Interviewing the parent
Interviewing the child
Bio-graphic Demographic Information
Name, age, health care provider
Parents name age /siblings age
Ethnicity / cultural practices
Religion / religious practices
Child occupation: If an adolescent
Past Medical History
Trauma / hospitalizations
Did baby go home with mom / special care nursery
Genetics: anything in the family
Current Health Status
Any underlying illness / genetic condition
What concerns do you have today?
Review of systems
Ask questions about each system
Measuring data: growth chart, head circumference, BMI
Nutrition: breast fed, formula, eating habits
Growth and development: How does parent think child is doing?
General appearance & behavior
Posture / movement
Development: grossly fits guidelines for age
Temperature: rectal only when absolutely necessary
Pulse: apical on all children under 1 year
Respirations: infant uses abdominal muscles
Blood pressure: admission base line
Height and weight and head circumference for 2 years and younger
Skin, hair nails
Head, neck, lymph nodes: fontanelles
Eyes, nose, throat…look at palate and teeth
Chest: auscultate for breath sounds and adventitious sounds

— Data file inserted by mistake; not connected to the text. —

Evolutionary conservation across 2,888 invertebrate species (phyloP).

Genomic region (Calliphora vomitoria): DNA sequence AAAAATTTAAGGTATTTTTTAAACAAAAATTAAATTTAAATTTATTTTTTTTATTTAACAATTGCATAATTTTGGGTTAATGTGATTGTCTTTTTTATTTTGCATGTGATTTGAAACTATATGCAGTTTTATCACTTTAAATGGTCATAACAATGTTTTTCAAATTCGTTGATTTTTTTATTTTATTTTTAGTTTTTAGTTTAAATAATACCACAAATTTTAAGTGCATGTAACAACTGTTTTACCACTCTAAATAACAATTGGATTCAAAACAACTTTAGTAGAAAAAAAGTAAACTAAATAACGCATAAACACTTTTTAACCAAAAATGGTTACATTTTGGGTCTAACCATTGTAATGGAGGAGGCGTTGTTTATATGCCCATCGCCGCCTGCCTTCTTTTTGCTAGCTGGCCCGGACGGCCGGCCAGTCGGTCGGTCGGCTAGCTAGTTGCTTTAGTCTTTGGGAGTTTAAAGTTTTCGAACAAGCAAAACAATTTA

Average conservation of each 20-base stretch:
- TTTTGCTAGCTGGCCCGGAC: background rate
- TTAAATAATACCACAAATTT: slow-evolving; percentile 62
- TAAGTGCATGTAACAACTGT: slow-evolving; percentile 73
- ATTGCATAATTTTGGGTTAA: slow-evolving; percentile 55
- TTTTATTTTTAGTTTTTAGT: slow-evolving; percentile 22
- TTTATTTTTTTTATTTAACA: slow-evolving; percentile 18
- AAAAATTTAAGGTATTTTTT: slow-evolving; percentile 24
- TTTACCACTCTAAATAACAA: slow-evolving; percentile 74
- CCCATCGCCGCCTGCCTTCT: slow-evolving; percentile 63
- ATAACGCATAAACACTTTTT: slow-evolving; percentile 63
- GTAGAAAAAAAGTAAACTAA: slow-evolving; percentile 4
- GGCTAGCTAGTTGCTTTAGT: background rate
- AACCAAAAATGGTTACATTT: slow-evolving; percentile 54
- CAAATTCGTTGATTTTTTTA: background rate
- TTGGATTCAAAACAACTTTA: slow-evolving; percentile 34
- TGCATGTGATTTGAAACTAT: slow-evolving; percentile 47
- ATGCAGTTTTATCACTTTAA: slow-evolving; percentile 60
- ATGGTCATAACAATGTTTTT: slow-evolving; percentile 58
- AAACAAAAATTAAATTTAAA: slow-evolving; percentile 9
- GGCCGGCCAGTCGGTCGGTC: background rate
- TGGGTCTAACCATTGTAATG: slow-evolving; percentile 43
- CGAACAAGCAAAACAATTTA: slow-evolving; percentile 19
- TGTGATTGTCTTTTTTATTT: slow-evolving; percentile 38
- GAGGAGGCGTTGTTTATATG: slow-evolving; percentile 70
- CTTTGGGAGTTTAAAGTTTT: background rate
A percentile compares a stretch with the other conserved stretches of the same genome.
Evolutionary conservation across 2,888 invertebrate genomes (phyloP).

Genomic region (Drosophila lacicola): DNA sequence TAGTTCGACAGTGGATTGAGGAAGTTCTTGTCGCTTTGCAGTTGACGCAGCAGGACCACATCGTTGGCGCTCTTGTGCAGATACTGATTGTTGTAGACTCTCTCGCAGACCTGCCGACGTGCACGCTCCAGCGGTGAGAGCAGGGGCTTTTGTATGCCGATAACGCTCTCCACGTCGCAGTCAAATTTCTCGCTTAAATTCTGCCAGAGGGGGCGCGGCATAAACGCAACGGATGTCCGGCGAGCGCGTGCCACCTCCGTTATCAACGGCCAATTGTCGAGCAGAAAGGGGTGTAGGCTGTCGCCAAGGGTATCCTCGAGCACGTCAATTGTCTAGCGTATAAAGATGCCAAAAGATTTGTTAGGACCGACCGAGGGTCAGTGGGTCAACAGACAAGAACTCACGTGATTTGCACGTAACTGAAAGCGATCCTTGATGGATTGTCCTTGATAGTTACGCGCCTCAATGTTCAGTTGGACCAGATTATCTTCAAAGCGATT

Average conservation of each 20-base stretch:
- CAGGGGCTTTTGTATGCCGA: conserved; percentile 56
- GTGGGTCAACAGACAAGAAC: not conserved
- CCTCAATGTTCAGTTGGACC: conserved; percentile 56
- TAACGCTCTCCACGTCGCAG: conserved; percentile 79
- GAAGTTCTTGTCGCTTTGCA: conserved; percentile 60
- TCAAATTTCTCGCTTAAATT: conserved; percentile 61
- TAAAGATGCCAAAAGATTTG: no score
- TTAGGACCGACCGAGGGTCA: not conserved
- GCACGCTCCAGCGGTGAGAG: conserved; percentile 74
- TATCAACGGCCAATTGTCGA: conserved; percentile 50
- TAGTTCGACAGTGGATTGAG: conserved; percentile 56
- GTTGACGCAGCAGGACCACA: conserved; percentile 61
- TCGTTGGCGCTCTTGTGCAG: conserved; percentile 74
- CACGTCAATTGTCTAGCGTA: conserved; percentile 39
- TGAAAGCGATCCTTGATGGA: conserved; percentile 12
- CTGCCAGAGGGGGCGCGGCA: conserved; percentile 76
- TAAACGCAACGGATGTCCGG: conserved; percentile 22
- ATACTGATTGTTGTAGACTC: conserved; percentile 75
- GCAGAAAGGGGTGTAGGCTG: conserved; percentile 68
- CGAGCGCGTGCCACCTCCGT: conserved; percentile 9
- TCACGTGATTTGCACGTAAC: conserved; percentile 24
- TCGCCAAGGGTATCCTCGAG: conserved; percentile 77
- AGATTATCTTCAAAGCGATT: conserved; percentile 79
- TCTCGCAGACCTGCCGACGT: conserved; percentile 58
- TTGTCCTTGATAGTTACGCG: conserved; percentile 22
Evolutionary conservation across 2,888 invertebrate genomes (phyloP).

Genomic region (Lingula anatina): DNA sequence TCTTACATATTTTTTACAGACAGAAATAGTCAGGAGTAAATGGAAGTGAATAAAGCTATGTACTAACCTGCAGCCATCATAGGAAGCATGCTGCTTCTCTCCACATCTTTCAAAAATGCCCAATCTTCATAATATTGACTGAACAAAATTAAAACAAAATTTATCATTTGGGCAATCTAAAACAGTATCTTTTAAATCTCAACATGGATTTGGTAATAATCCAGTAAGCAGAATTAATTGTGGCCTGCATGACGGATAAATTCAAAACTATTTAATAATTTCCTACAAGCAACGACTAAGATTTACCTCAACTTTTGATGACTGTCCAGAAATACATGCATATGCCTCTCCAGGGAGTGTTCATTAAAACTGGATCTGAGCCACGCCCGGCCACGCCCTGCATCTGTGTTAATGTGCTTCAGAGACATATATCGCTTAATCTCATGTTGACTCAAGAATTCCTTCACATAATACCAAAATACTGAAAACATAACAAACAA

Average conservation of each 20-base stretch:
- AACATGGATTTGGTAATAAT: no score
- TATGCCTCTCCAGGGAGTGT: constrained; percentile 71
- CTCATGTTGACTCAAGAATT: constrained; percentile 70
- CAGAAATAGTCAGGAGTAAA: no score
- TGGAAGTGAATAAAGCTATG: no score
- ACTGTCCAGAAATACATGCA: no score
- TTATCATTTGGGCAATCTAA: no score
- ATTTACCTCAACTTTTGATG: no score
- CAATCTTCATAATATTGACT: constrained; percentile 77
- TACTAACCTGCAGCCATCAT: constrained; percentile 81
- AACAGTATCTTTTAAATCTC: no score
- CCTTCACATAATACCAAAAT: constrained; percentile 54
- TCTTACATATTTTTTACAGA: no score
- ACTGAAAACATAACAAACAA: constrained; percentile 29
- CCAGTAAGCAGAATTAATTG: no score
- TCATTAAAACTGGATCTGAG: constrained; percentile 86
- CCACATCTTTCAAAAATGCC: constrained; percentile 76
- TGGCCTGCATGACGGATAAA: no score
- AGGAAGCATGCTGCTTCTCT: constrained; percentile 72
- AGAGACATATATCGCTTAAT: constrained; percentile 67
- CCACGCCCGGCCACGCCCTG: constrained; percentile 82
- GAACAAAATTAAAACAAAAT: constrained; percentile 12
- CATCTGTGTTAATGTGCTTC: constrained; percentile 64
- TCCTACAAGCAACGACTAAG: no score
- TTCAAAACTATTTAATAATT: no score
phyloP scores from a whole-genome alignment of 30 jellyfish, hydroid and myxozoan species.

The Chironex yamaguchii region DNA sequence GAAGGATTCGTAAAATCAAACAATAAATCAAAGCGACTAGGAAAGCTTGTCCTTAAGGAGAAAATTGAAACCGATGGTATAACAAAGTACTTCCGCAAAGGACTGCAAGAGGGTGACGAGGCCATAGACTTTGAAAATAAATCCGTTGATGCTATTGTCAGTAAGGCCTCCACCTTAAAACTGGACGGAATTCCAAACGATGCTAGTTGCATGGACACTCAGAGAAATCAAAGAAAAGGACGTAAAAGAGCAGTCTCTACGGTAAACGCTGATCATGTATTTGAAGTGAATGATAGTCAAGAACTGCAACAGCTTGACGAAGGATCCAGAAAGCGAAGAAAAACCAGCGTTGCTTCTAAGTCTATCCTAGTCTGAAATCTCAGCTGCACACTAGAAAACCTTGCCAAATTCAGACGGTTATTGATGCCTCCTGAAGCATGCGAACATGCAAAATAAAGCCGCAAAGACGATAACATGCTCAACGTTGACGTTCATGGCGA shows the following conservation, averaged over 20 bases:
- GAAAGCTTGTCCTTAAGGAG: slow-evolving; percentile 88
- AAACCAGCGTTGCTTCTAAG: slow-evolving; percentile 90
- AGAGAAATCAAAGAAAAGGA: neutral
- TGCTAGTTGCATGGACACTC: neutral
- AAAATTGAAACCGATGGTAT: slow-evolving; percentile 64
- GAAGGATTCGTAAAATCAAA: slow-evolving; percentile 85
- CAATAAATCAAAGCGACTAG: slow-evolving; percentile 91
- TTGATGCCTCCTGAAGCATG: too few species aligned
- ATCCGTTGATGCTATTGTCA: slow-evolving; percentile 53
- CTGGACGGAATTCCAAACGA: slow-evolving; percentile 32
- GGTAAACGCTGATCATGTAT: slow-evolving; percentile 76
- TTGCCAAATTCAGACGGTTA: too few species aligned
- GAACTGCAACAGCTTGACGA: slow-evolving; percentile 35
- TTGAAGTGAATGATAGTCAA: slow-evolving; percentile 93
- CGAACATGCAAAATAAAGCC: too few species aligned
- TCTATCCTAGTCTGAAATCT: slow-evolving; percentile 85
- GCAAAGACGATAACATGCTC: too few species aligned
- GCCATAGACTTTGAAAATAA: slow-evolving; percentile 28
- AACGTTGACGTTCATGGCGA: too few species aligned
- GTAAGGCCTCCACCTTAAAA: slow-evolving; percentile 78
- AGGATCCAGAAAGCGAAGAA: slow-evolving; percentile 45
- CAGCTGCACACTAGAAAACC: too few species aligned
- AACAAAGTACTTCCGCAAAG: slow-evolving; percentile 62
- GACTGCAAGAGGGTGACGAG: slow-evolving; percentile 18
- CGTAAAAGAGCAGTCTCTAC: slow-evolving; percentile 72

Breasts: tanner scale
Heart: PMI, murmurs
Glasgow coma scale
Observe their natural state: Play games with them, especially children under 5 year
CNS grossly intact: II – XII
Rooting: disappears at 3-4 months
Sucking: disappears at 10 to 12 months
Palmar grasp: disappears at 3 to 4 months
Plantar grasp: disappears at 8 to 10 months
Tonic neck: disappears by 4 to 6 months
Moro (startle): disappears by 3 months
Babinski: disappears by 2 years
Stepping reflex: disappears by 2 months
Examine on parent lap
Leave diaper on
Comfort measures such as pacifier or bottle.
Start with heart and lung sounds
Ear and throat exam last
Examine on parent lap if uncooperative
Use play therapy
Distract with stories
Let toddler play with equipment / BP
Call by name
Quickly do exam
Allow parent to be within eye contact
Explain what you are doing
Let them feel the equipment
Allow the older child the choice of whether to have a parent present
Teaching about nutrition and safety
Ask if the child has any concerns or questions
How are they doing in school?
Do they have a group of friends they hang out with?
What do they like to do in their free time?
Allow choice of having parent present
Privacy and modesty.
Explain procedures and equipment.
Interact with child during exam.
Be matter of fact about examining genital area.
Ask about parent in the room